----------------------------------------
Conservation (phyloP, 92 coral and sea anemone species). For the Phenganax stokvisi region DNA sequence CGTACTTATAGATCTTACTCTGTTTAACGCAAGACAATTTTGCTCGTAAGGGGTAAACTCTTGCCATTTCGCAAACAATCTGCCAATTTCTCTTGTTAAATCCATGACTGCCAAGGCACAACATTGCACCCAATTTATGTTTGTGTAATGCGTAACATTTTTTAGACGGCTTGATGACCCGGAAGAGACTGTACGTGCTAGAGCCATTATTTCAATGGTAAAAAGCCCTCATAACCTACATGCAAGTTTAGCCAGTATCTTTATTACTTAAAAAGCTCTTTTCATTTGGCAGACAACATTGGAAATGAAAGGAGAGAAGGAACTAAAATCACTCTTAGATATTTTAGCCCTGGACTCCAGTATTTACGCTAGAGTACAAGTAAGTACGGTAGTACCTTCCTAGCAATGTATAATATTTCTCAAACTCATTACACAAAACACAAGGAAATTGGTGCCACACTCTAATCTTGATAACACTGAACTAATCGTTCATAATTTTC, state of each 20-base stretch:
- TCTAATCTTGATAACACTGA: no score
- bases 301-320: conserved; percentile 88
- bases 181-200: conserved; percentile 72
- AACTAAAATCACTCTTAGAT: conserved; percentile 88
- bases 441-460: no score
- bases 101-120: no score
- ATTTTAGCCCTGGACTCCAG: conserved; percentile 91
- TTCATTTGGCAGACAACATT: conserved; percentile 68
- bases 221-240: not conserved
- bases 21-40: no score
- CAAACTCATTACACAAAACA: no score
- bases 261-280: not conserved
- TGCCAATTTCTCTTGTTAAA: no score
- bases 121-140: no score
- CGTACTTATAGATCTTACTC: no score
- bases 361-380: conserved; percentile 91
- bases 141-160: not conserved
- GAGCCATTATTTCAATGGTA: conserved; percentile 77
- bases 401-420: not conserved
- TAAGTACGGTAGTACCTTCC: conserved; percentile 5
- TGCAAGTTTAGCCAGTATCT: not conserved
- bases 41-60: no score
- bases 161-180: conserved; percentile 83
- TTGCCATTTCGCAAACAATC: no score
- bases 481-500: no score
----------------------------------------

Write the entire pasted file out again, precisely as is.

Conservation (phyloP, 92 coral and sea anemone species). For the Phenganax stokvisi region DNA sequence CGTACTTATAGATCTTACTCTGTTTAACGCAAGACAATTTTGCTCGTAAGGGGTAAACTCTTGCCATTTCGCAAACAATCTGCCAATTTCTCTTGTTAAATCCATGACTGCCAAGGCACAACATTGCACCCAATTTATGTTTGTGTAATGCGTAACATTTTTTAGACGGCTTGATGACCCGGAAGAGACTGTACGTGCTAGAGCCATTATTTCAATGGTAAAAAGCCCTCATAACCTACATGCAAGTTTAGCCAGTATCTTTATTACTTAAAAAGCTCTTTTCATTTGGCAGACAACATTGGAAATGAAAGGAGAGAAGGAACTAAAATCACTCTTAGATATTTTAGCCCTGGACTCCAGTATTTACGCTAGAGTACAAGTAAGTACGGTAGTACCTTCCTAGCAATGTATAATATTTCTCAAACTCATTACACAAAACACAAGGAAATTGGTGCCACACTCTAATCTTGATAACACTGAACTAATCGTTCATAATTTTC, state of each 20-base stretch:
- TCTAATCTTGATAACACTGA: no score
- bases 301-320: conserved; percentile 88
- bases 181-200: conserved; percentile 72
- AACTAAAATCACTCTTAGAT: conserved; percentile 88
- bases 441-460: no score
- bases 101-120: no score
- ATTTTAGCCCTGGACTCCAG: conserved; percentile 91
- TTCATTTGGCAGACAACATT: conserved; percentile 68
- bases 221-240: not conserved
- bases 21-40: no score
- CAAACTCATTACACAAAACA: no score
- bases 261-280: not conserved
- TGCCAATTTCTCTTGTTAAA: no score
- bases 121-140: no score
- CGTACTTATAGATCTTACTC: no score
- bases 361-380: conserved; percentile 91
- bases 141-160: not conserved
- GAGCCATTATTTCAATGGTA: conserved; percentile 77
- bases 401-420: not conserved
- TAAGTACGGTAGTACCTTCC: conserved; percentile 5
- TGCAAGTTTAGCCAGTATCT: not conserved
- bases 41-60: no score
- bases 161-180: conserved; percentile 83
- TTGCCATTTCGCAAACAATC: no score
- bases 481-500: no score